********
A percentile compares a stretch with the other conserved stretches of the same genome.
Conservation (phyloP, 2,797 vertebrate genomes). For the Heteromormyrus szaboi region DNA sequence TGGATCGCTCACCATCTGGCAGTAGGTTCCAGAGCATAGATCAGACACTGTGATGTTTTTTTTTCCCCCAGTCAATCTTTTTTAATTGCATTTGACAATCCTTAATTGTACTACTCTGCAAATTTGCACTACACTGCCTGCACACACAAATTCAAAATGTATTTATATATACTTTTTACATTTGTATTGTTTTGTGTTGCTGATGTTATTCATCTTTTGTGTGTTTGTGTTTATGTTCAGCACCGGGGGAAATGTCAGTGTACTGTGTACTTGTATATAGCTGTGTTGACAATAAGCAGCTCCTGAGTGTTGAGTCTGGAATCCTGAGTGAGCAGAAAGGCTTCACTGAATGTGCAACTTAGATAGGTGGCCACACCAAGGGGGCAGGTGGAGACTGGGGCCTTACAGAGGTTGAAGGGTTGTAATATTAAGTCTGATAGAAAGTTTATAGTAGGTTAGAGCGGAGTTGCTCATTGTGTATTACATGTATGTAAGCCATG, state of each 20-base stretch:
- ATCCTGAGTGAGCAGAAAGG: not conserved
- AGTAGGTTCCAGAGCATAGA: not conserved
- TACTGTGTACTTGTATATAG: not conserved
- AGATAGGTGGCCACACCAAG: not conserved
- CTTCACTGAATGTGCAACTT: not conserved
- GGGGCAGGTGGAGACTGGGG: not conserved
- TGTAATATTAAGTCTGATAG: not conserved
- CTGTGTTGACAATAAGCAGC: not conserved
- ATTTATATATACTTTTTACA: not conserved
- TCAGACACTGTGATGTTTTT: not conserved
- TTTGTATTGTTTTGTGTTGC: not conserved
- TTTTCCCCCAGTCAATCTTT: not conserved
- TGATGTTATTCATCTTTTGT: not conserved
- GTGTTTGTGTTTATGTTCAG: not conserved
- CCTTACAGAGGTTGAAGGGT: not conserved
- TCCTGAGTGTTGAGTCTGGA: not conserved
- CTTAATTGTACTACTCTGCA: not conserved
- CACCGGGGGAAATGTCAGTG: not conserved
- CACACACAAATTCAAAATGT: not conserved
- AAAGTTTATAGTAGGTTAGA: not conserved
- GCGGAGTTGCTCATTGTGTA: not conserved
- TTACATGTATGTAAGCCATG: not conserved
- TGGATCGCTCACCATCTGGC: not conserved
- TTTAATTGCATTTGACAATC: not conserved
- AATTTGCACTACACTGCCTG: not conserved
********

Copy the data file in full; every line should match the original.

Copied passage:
A percentile compares a stretch with the other conserved stretches of the same genome.
Conservation (phyloP, 2,797 vertebrate genomes). For the Heteromormyrus szaboi region DNA sequence TGGATCGCTCACCATCTGGCAGTAGGTTCCAGAGCATAGATCAGACACTGTGATGTTTTTTTTTCCCCCAGTCAATCTTTTTTAATTGCATTTGACAATCCTTAATTGTACTACTCTGCAAATTTGCACTACACTGCCTGCACACACAAATTCAAAATGTATTTATATATACTTTTTACATTTGTATTGTTTTGTGTTGCTGATGTTATTCATCTTTTGTGTGTTTGTGTTTATGTTCAGCACCGGGGGAAATGTCAGTGTACTGTGTACTTGTATATAGCTGTGTTGACAATAAGCAGCTCCTGAGTGTTGAGTCTGGAATCCTGAGTGAGCAGAAAGGCTTCACTGAATGTGCAACTTAGATAGGTGGCCACACCAAGGGGGCAGGTGGAGACTGGGGCCTTACAGAGGTTGAAGGGTTGTAATATTAAGTCTGATAGAAAGTTTATAGTAGGTTAGAGCGGAGTTGCTCATTGTGTATTACATGTATGTAAGCCATG, state of each 20-base stretch:
- ATCCTGAGTGAGCAGAAAGG: not conserved
- AGTAGGTTCCAGAGCATAGA: not conserved
- TACTGTGTACTTGTATATAG: not conserved
- AGATAGGTGGCCACACCAAG: not conserved
- CTTCACTGAATGTGCAACTT: not conserved
- GGGGCAGGTGGAGACTGGGG: not conserved
- TGTAATATTAAGTCTGATAG: not conserved
- CTGTGTTGACAATAAGCAGC: not conserved
- ATTTATATATACTTTTTACA: not conserved
- TCAGACACTGTGATGTTTTT: not conserved
- TTTGTATTGTTTTGTGTTGC: not conserved
- TTTTCCCCCAGTCAATCTTT: not conserved
- TGATGTTATTCATCTTTTGT: not conserved
- GTGTTTGTGTTTATGTTCAG: not conserved
- CCTTACAGAGGTTGAAGGGT: not conserved
- TCCTGAGTGTTGAGTCTGGA: not conserved
- CTTAATTGTACTACTCTGCA: not conserved
- CACCGGGGGAAATGTCAGTG: not conserved
- CACACACAAATTCAAAATGT: not conserved
- AAAGTTTATAGTAGGTTAGA: not conserved
- GCGGAGTTGCTCATTGTGTA: not conserved
- TTACATGTATGTAAGCCATG: not conserved
- TGGATCGCTCACCATCTGGC: not conserved
- TTTAATTGCATTTGACAATC: not conserved
- AATTTGCACTACACTGCCTG: not conserved